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AMD/ATI: where is the FLOSS video decoding?

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  • #11
    dont forget, that you need _NOT_ have actual decryption in your hardware to be able to still play bluray.

    what you meant to say is: "to be able to cater to the moronity of hollywood and some really ugly bluray players too lazy to decrypt themselves, WE have taken it upon ourselves to bend over, but dont worry, you, as a customer, get to bend even FURTHER.."

    an elcheapo elcheap cheap celeron 1.6ghz can do 65MiB/s AES 256bit decryption on 1 core using an ordinary implementation, which i know for a fact can be optimized more.

    this is the slowest kind of cpu you will find ANYONE having, and the slowest on the market (save of atom, but hah, you are NEVER EVER gonna sell amd graphics for those system!!!).

    going further, i seem to recall(but dont hang me up on this) that bluray encryption is actually only 128bit - im no specialist in that area, but i would imagine this would make it faster.. BUT, for the sake or argument, ill ignore that.

    i believe the highest bitrate you are ever going to find on a bluray disc or hddvd disc is somewhere around 50 megabits, actually i think smaller, because most of the ASIC's for decoding only specifies up to 41/47 mbits.. the personal highest 1080p h264 file i have peaks at 48mbit..

    so.. at this point we gotta decode 6.25MiB/s of data at the peak times, on our cpu.. thats around 10% of ONE core on the slowest system you get today, and its peak values, and its ignore blatant things such as further optimized decryption and 128bit vs 256bit.

    Then you could have your hardware ONLY do the actual decoding, and not care about this horribly small UNIMPORTANT matter

    then applications such as powerdvd and such shit, can focus on bending over in hollywood, while you can deliver what PEOPLE actually want..

    and before you start mentioning "trusted path" and crap.. thats bullshit :P we can play the format, we can pirate it. we can ALL. besides, you could just tell the morons in hollywood that its "ALL SECURE", and they'd believe you, they always do with the drm morons..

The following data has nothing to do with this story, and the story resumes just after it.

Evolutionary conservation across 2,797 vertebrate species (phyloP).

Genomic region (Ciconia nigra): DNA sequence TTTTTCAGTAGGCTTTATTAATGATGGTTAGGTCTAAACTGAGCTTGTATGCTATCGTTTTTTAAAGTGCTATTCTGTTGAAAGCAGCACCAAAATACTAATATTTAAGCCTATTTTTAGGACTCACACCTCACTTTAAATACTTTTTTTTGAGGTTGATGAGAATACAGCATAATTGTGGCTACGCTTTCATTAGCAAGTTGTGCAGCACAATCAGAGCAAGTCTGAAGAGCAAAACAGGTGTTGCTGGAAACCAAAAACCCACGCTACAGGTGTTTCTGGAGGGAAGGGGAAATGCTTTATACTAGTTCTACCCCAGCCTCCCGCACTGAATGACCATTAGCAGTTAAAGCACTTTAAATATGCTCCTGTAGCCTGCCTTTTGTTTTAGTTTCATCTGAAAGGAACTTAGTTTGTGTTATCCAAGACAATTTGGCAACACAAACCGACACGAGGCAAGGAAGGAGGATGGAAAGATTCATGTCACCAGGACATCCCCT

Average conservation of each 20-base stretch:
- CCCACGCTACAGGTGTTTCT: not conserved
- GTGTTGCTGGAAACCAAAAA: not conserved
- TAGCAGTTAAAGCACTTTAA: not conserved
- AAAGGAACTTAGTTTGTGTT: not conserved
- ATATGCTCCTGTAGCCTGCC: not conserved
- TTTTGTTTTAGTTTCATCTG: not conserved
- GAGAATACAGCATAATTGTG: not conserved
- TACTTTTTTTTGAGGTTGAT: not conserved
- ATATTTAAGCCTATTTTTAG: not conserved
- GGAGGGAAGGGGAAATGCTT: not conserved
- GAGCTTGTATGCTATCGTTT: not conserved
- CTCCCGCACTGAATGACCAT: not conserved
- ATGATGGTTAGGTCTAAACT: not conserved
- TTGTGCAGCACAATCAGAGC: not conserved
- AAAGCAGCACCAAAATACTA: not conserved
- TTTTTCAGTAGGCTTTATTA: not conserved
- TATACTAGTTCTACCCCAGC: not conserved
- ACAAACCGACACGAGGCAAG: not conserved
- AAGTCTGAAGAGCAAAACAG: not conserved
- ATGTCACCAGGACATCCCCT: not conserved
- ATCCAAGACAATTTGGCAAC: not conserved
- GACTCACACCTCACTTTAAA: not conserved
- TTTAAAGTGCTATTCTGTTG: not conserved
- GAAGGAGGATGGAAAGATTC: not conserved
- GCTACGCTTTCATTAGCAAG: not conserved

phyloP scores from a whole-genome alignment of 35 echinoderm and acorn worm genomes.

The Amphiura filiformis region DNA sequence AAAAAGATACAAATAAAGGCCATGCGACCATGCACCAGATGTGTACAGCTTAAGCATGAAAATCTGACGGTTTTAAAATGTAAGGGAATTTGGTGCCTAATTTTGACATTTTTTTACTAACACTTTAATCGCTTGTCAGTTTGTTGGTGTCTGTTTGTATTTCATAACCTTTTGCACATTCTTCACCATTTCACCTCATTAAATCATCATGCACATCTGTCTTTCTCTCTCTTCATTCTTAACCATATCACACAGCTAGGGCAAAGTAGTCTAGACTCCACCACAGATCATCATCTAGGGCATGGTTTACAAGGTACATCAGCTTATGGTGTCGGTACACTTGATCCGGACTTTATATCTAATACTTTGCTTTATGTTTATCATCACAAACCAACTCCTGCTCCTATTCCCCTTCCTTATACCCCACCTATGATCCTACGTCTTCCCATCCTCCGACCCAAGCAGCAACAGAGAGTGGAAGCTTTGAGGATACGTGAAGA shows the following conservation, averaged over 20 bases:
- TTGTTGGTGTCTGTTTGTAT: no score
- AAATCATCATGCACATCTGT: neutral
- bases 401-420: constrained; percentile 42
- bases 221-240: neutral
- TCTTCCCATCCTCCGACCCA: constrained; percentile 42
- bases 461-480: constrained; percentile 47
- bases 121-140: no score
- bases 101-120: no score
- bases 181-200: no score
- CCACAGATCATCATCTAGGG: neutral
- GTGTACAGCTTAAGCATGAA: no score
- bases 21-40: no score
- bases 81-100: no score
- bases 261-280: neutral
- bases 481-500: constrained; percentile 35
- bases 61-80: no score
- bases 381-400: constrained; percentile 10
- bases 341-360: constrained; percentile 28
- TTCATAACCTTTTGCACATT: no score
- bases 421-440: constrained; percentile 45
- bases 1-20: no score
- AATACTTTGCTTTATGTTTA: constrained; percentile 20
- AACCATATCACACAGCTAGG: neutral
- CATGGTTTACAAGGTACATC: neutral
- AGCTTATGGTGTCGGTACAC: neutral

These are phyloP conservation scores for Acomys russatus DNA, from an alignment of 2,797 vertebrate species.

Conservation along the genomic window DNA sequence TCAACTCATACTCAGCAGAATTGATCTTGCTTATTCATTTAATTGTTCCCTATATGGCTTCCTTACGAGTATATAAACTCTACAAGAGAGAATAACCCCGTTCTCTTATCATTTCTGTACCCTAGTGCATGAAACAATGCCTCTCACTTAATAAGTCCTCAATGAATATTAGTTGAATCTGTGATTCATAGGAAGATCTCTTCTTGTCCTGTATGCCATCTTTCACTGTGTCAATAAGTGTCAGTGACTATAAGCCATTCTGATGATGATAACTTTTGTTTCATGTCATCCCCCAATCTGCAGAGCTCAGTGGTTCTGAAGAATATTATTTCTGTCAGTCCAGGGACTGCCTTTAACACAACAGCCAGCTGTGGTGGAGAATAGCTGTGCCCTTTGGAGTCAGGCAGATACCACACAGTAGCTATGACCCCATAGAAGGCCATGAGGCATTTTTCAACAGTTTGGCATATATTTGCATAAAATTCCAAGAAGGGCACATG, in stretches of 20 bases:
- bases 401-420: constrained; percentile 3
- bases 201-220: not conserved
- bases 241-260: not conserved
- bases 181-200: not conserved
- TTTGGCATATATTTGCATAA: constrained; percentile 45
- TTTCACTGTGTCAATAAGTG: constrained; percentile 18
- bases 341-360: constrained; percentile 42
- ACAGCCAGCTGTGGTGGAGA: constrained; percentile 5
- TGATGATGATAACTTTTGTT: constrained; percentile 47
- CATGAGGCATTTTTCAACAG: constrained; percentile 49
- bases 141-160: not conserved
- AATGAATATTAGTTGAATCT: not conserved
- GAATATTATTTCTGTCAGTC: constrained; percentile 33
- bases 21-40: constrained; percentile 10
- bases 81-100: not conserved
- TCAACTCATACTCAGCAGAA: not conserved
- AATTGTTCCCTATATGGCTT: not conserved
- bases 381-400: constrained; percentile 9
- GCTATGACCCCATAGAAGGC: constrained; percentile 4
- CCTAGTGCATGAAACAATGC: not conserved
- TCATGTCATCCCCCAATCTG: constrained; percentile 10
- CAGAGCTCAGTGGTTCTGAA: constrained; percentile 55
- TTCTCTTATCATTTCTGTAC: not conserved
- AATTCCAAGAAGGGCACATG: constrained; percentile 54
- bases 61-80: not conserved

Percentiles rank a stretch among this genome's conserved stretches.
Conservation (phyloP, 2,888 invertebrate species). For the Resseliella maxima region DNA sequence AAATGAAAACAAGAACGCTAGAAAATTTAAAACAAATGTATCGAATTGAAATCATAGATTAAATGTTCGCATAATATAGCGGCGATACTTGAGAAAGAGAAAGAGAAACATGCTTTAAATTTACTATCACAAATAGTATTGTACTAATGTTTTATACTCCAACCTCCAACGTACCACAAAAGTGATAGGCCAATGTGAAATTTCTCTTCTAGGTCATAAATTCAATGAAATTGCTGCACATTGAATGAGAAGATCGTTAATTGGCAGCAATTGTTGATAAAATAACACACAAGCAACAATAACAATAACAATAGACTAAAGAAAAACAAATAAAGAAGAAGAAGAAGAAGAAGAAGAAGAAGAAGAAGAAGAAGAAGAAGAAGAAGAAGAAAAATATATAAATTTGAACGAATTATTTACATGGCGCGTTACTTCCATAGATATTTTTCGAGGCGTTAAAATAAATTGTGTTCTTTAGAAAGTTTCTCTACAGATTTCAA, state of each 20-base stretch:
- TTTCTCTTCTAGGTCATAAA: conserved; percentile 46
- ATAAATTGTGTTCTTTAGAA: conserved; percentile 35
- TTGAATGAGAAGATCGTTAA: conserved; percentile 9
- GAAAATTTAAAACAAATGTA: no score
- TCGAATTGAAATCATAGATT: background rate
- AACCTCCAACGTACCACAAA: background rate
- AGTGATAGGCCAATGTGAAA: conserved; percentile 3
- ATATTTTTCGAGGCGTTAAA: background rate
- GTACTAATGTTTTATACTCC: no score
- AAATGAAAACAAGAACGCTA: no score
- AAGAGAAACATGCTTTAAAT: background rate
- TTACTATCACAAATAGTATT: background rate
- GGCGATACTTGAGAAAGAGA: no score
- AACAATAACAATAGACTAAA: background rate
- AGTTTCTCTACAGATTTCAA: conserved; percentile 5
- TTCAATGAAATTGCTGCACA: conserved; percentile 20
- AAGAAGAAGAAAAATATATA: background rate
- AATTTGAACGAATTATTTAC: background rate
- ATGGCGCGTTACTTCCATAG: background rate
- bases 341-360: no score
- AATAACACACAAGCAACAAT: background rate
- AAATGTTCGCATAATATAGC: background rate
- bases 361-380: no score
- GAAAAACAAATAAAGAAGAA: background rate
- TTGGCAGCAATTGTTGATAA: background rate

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    • #12
      > Good point. If we did a specialized product for mini-notes it
      > might be possible to skip the DRM stuff. Not sure what the
      > extra cost would be (it's less work to leave it in than take
      > it out) but worth looking into.

      Not just for "mini-notes", for everyone.

      Very simple: seperate out the DRM crap. Power for the DRM crap
      circuitry is a seperate pin on the die. When mounting the die
      into the package, either connect or do not connect the power for
      the DRM crap circuitry. Then attach the lid. Chips with no
      power to DRM crap circuitry cannot do the DRM crap. And don't
      waste power on the DRM crap circuitry. So the non-DRM chips
      are greener. Everything except the DRM crap circuitry gets
      documented.

      Cost: the dies are all the same so you don't have to make another
      expensive mask set. Any die with a flaw in the DRM crap circuitry
      gets put in the FLOSS bin rather than thrown away, so yield goes up
      slightly. The cost of connecting vs not connecting power inside
      the package should be minimal. Avoiding a seperate mask set is the
      big win.

      ----------------

      > I am going to look at opening up IDCT hardware after we get 6xx/7xx
      > 3D engine and some basic power management info released (I'm still
      > thinking both of those are higher priority).

      Priority is the other way around, here's why:

      What percentage of the population watches some form of video (TV,
      movies, gootube, ...)? 99.9% ? (very large market, hint hint)

      What percentage of the population would benefit from power management?
      95% ? (everyone not running folding?)

      What percentage of the population designs stuff using 3D CAD and
      could benefit from 3D acceleration? 0.1% ?

      ----------------

      If the UVD/UVD2 in the R[67]00 are a big problem, then get video
      decoding working on the Rage family and R[1-5]00 first, and
      work on R[67]00 later.

      And make sure the folks designing the R800 and beyond isolate
      the DRM crap.

      Comment


      • #13
        Originally posted by Dieter View Post
        > Good point. If we did a specialized product for mini-notes it
        > might be possible to skip the DRM stuff. Not sure what the
        > extra cost would be (it's less work to leave it in than take
        > it out) but worth looking into.

        Not just for "mini-notes", for everyone.

        Very simple: seperate out the DRM crap. Power for the DRM crap
        circuitry is a seperate pin on the die. When mounting the die
        into the package, either connect or do not connect the power for
        the DRM crap circuitry. Then attach the lid. Chips with no
        power to DRM crap circuitry cannot do the DRM crap. And don't
        waste power on the DRM crap circuitry. So the non-DRM chips
        are greener. Everything except the DRM crap circuitry gets
        documented.

        Cost: the dies are all the same so you don't have to make another